Categories: General

Route Three: Burst

This route has stemmed from two trains of thought – firstly a new narrative direction where we have been actively considering Mozilla’s role in recording and advancing the health of the Internet. Visually we’ve been investigating data-led ideas and classic internet imagery, whilst not forgetting some of the thinking of ‘Wireframe World’ from the first round.

As we looked harder at data sources we realised that five was a key number: Mozilla is collecting data around five key measurements of Internet health as we type (and you read), and there are five nodes in a capital ‘M’. So we combined the two thoughts.

This creates a very beautiful, almost fragile idea that we know has great potential in online and animated forms. It also lends itself well to a set of interlinked images for Mozilla’s many initiatives.









28 comments on “Route Three: Burst”

  1. Gervase Markham wrote on

    “Mozilla is collecting data around five key measurements of Internet health as we type (and you read)”

    That’s pretty ephemeral, TBH :-) It could be six next month. I think this is the weakest of the four ideas, possibly because these design ideas could be used by almost any company which could find some link to the number 5. Five blobs could be arranged into a number of different letters.


  2. Benjamin Smedberg wrote on

    I’m skeptical that this could translate down into small sizes well. Even your small examples here lose their starburst lines and appear to be gradient circles.
    When I see this, the thing I think of is “interconnected”. Which isn’t bad, but seems pretty different from what you’re talking about.

  3. Chris H-C wrote on

    Not feeling it.

    I don’t like the moire patterns generated by the starbursts as you scroll the image or just at different zoom levels. It’s busy, and doesn’t seem to say too much.

    Maybe this is just a misstep on our way to a better design, but I’m not 100% sold on the narrative, either, so I’m not sure.

  4. Patrick Finch wrote on

    I can see this presents a number of implementation challenges, but capabilities advance here all the time (does anyone remember the time when it was a best practice to have a logo that reproduced as well in black and white as in colour?).
    I find this the best of the concepts. It is suggestive of a distributed technology organisation. The vibrant colours are somewhat jarring. It challenges me. It’s different. It invites inquiry. It’s confident, modern and daring.

    1. Peter wrote on

      Amen, the idea is good it has thousands of combinations. Narrow it down, maybe far-right node should always stay the same, so you have something like an anchor or mainmenu if you want. And the flimmery parts on small screens, just take fewer lines? Atom-models look nice, too ;)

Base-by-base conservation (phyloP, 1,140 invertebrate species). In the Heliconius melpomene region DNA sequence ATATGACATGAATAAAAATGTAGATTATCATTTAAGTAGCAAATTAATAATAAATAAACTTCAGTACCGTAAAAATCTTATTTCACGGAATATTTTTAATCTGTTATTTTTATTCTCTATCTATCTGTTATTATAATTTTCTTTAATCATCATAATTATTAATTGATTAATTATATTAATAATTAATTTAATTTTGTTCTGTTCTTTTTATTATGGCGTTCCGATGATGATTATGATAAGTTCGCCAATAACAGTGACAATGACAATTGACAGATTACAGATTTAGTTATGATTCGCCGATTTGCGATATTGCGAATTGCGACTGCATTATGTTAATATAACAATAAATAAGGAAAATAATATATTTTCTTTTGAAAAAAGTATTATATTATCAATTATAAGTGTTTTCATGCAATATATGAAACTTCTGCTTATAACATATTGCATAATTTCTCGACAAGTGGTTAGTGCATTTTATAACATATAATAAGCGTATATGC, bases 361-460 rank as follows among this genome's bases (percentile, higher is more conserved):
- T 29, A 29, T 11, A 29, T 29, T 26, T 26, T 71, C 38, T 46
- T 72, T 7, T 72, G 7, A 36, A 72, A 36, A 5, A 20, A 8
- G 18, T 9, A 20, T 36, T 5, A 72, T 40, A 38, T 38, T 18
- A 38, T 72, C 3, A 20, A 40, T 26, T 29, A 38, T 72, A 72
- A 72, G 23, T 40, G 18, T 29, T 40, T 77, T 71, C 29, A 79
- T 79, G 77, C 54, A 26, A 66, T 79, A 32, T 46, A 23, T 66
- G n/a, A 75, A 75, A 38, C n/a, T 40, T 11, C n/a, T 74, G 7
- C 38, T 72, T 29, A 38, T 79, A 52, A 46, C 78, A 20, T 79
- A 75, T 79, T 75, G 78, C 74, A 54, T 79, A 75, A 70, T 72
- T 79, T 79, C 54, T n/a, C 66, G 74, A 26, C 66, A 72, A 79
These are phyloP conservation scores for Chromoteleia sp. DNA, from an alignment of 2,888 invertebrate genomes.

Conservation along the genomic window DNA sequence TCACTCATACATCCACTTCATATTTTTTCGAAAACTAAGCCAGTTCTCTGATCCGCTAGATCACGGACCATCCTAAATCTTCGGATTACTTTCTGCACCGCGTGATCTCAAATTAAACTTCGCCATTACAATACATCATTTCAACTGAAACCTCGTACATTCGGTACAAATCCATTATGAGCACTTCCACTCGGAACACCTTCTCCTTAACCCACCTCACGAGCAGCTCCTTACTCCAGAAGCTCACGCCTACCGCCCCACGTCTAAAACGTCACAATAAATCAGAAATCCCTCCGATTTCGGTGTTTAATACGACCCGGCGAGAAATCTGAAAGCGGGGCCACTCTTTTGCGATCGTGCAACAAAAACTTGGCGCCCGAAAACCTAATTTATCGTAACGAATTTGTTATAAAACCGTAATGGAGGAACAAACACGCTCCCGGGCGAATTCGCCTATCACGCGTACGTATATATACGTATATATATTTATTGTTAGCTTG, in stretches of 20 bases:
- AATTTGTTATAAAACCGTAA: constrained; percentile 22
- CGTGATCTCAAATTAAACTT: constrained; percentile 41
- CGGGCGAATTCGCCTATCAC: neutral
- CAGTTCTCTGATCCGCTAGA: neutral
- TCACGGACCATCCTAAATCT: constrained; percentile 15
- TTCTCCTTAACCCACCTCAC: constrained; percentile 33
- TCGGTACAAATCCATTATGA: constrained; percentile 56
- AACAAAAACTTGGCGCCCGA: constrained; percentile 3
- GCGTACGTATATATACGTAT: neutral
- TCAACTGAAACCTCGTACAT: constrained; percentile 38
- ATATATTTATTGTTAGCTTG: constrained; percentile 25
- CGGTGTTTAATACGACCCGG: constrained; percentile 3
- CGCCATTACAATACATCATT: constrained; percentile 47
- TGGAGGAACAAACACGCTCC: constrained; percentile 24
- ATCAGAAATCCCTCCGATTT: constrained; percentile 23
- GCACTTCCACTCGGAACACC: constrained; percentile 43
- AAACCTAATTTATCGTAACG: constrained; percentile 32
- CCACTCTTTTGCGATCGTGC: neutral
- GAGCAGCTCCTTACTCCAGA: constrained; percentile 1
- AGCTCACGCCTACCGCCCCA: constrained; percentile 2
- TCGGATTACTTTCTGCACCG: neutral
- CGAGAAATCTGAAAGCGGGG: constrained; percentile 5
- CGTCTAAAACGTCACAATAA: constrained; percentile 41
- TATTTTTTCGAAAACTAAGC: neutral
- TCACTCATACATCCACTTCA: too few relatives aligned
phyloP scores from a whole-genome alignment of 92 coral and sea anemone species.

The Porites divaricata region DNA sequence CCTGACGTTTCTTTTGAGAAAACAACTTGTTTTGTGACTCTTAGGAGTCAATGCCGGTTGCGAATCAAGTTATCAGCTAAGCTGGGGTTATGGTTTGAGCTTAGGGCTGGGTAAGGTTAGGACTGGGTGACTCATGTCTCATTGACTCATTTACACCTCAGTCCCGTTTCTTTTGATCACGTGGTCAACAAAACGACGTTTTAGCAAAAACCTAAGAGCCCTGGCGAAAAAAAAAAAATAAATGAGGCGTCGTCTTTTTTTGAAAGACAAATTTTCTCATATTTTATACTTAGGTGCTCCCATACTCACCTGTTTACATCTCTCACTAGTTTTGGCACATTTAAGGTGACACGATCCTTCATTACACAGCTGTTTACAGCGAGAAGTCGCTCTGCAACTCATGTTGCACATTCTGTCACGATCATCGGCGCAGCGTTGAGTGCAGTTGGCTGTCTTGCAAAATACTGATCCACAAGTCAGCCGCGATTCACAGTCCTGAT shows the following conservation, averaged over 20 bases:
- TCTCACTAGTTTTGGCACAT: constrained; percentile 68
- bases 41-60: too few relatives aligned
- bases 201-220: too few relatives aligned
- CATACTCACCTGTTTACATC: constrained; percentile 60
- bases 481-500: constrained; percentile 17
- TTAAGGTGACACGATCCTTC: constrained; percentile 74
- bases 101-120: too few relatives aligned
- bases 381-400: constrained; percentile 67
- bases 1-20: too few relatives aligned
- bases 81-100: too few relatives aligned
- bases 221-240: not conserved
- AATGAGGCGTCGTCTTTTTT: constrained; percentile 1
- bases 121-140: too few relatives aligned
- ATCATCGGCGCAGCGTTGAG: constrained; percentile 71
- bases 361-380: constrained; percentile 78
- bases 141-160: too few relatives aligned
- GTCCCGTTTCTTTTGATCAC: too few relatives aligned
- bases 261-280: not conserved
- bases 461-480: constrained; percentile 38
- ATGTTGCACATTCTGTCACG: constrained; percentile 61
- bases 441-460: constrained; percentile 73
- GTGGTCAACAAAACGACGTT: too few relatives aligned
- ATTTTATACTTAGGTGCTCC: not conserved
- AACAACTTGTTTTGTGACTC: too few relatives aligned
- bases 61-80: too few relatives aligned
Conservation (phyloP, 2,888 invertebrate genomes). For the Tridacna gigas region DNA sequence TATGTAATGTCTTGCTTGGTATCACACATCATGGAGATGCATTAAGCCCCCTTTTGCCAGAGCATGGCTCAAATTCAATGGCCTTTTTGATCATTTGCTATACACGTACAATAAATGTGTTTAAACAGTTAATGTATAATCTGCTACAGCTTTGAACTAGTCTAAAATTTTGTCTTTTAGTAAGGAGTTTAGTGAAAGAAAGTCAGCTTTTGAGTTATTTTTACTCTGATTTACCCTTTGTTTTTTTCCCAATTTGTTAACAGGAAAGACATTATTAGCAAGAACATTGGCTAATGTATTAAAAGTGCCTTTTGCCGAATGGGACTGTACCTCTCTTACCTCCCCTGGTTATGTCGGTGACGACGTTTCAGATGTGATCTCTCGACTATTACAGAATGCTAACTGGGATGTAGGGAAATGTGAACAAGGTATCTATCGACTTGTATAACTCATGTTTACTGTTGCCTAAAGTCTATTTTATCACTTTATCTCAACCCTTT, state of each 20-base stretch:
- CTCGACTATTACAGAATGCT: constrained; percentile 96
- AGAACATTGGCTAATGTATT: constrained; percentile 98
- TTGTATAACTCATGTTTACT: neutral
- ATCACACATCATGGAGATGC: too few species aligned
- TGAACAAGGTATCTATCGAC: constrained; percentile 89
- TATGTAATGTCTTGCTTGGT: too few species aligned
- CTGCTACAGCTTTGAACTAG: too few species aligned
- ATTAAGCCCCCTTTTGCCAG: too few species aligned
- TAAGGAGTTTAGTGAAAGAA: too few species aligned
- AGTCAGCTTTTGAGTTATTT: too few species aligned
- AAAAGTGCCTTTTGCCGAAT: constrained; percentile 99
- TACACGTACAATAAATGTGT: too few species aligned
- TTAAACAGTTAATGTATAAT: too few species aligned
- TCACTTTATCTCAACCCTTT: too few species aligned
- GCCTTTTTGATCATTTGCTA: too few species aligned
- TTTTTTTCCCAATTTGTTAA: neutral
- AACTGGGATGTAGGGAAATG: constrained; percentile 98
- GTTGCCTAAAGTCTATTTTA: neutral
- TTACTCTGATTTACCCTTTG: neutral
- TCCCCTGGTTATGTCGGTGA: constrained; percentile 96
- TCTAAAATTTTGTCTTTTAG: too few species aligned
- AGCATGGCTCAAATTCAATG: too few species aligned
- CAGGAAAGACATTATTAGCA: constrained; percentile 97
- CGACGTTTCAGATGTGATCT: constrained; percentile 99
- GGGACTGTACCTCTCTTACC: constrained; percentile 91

5. Teradyne Ezeri wrote on

    This one honestly hurt my eyes as I was scrolling by the design on my laptop. It also doesn’t feel like “Mozilla” in anything but a corporate sense. The explanation can change that, but it still doesn’t feel like something I’d like to see Mozilla use for branding.

  6. Merowinger wrote on

    Not bad.

  7. Aaron wrote on

    Cool! Works much better as black and white. Why are there different number of spokes on each node? Maybe if they were simplified, less spokes, equal amount on each one may lead to a really good mark.

  8. Brad Werth wrote on

    Moire-y and it looks like a mobile puzzle game on pause. Doesn’t read as an “M” without the Mozilla underneath it, which makes it feel like the text is doing the heavy lifting.

  9. Steph W wrote on

    Concur with the “hurt my eyes” and the ephemeral link to the number 5. That being said, like the “M” being more obvious and something that could stand on its own and be recognizable at some point. Still least favorite of the four.

  10. Steve Fink wrote on

    Thou Shalt Not Use Single-Pixel Lines. They creep, they crawl, they glimmer, and that’s not even counting the hazards incurred by rotation and angles.

    (Sorry, this says nothing about the general concept, only the above realization of it.)

  11. Martin Cartwright wrote on


  12. Enrico wrote on

    I confirm that scrolling along this logo creates weird (and unpleasant) optical distortions. I have a hi-res screen, so the issue is not linked to screen resolution but to the lines being far too thin.

    Apart from that, I don’t particularly like this concept. Maybe it would improve much with some refinement.

  13. Paul Tincknell wrote on

    Just no. It takes too much space, and does not incorporate the total name.

  14. Sam Whited wrote on